'Hobbit' movie in jeopardy as director Guillermo Del Toro quits
If you thought reading a JRR Tolkien novel was time-consuming, try turning one into a film. Two years and hundreds of painstakingly designed monster costumes after he started work on The Hobbit, the Mexican director Guillermo Del Toro has suddenly quit, complaining about endless delays in getting his eagerly-awaited film green-lit.
In a move that sent a shockwave through the ranks of "Middle Earthers" and was greeted with dismay by his own fans, Del Toro said he reluctantly decided to step down after growing tired of the continued uncertainty about when The Hobbit will begin shooting, and the future of the studio that will release it.
Since 2008, Del Toro has enjoyed a nomadic lifestyle comparable to that of Bilbo Baggins, commuting every week from his home in Los Angeles to New Zealand, where Peter Jackson is making a two-part film version of The Hobbit after producing the Lord Of The Rings trilogy there.
But although Del Toro has finished work co-writing a script, and has helped design many of the sets and costumes, the film is unable to get itself off the ground until its studio, MGM, can resolve financial issues that has left it $3.7bn [£2.55bn] in debt.
The troubled studio has been up for sale for months, though is currently struggling to attract a sufficiently deep-pocketed buyer.
"In light of ongoing delays in the setting of a start date for filming The Hobbit, I am faced with the hardest decision of my life," Del Toro told a Tolkien fan website www.theonering.net. "After nearly two years of living, breathing and designing a world as rich as Tolkien's Middle Earth, I must, with great regret, take leave from helming these wonderful pictures."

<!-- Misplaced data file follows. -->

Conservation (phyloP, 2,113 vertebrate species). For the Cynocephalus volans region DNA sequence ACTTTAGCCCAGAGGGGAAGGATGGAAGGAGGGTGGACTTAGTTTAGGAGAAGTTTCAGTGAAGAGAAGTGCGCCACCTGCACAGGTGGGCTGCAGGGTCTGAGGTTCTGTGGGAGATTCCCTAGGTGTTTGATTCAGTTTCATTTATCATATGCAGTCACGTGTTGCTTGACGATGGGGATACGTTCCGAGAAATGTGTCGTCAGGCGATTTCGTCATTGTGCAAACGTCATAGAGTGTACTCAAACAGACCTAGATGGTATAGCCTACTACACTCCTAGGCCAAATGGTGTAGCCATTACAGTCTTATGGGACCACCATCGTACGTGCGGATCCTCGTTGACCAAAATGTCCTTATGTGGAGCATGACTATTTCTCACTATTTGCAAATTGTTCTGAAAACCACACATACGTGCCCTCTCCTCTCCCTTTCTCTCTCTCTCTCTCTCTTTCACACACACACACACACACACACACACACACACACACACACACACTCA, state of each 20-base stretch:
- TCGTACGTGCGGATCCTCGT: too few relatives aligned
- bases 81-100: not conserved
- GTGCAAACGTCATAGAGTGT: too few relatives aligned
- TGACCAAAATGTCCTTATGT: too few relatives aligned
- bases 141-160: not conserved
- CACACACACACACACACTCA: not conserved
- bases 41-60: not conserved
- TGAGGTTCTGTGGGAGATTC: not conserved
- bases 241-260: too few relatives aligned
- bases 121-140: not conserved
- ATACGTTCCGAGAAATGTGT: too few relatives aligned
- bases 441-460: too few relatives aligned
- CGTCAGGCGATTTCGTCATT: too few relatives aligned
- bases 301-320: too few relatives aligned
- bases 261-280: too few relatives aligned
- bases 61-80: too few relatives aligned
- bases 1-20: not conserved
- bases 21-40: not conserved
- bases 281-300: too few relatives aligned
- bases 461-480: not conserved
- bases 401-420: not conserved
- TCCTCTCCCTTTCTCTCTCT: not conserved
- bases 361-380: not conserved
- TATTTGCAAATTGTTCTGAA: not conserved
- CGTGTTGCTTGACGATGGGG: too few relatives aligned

His resignation increases the likelihood of the two films failing to be ready in time for their supposed release dates of December 2012 and December 2013, leaving a hole in the film industry's finances for those years. The last instalment of Lord Of The Rings, released in 2003, made $1.1bn. When both inflation and the increased cost of tickets for 3D film screenings are factored into calculations, The Hobbit can expect to generate even more.
Last week, Del Toro, who is best known as the director of Pan's Labyrinth and the Hellboy franchise, hinted at his frustration at delays with the project. He told a news conference that The Hobbit remained in limbo until the financial crisis at the MGM studio, which shares financing rights to the two titles with New Line Cinema, was completely solved. "It's not green-lit," Del Toro said. "That's categorical. We have been caught in a very tangled negotiation. There cannot be any start dates until the MGM situation gets resolved ... They do hold a considerable portion of the rights."
He revealed that all of the fantasy film's creatures and much of its scenery had been created. "We've designed the sets and the wardrobe," he added. "We have done animatics and planned battles sequences. We are very, very prepared for when it is finally triggered."
Jackson said he was sad to lose the collaborator he hired in 2007, adding: "The bottom line is that Guillermo just did not feel he could commit six years to living in New Zealand, exclusively making these films, when his original commitment was for three years."
Jackson, who has been trying to get The Hobbit off the ground since 1995 (though work began in earnest only in late 2007), is searching for a replacement. Leading contenders include the Spider-Man director Sam Raimi and Neil Blomkamp, who made last year's Oscar-nominated sci-fi hit District 9.
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